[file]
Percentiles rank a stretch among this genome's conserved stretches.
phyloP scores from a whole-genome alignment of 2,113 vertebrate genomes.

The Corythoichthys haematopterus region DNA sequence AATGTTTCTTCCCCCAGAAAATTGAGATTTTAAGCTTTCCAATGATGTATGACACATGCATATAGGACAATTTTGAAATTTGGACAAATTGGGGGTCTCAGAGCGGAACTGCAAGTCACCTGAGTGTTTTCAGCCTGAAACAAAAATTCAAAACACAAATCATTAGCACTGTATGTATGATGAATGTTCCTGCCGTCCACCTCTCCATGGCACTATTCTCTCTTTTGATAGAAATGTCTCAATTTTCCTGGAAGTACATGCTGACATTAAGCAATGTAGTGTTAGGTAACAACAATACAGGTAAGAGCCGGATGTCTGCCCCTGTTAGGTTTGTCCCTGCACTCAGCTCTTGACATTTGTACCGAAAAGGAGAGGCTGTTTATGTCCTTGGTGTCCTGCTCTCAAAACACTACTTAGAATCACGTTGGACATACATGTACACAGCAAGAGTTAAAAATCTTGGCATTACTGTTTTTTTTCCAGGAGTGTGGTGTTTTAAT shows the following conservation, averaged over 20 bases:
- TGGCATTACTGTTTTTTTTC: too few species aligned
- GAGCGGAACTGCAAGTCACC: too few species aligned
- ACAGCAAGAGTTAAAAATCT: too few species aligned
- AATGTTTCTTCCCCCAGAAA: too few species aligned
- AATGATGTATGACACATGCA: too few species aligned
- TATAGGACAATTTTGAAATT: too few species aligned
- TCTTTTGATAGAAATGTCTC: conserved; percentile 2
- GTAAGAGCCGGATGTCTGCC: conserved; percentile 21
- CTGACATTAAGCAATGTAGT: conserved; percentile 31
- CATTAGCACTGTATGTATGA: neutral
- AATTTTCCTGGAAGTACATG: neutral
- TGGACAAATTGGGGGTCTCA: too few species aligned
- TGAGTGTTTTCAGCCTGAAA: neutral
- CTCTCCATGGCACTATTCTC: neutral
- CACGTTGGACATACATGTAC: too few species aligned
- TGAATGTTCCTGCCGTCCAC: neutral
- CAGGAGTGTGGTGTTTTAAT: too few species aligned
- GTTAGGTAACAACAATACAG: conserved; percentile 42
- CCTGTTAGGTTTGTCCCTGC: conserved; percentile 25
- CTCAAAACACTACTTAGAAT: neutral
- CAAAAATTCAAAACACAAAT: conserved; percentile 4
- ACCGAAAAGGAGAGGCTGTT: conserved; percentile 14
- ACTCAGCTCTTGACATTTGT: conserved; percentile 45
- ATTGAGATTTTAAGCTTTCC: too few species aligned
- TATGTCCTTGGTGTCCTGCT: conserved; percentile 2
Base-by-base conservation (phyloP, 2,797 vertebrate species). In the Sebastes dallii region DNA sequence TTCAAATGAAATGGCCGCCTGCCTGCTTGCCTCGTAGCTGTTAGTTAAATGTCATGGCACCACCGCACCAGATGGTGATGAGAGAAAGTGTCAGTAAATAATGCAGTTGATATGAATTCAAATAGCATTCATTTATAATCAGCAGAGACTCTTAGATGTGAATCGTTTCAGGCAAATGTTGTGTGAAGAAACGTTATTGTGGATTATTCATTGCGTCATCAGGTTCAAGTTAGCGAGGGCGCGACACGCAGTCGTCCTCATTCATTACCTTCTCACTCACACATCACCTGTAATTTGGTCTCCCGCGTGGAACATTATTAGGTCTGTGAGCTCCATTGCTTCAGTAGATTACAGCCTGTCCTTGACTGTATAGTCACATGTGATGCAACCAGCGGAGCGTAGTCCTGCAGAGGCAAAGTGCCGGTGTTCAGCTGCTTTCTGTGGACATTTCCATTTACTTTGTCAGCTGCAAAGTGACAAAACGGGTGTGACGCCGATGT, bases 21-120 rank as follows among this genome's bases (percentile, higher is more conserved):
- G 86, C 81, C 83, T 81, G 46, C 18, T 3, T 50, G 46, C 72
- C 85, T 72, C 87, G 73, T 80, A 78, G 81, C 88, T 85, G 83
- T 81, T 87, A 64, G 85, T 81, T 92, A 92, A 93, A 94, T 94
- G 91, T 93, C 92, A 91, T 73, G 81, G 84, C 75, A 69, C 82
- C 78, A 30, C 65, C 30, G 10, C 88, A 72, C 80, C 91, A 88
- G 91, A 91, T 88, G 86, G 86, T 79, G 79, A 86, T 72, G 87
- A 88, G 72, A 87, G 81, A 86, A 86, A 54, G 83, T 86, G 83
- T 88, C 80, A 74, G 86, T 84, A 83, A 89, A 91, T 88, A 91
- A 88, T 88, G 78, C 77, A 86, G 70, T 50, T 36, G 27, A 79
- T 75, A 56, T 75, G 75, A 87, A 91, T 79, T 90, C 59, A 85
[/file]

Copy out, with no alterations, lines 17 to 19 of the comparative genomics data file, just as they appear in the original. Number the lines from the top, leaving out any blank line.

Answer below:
- CTCTCCATGGCACTATTCTC: neutral
- CACGTTGGACATACATGTAC: too few species aligned
- TGAATGTTCCTGCCGTCCAC: neutral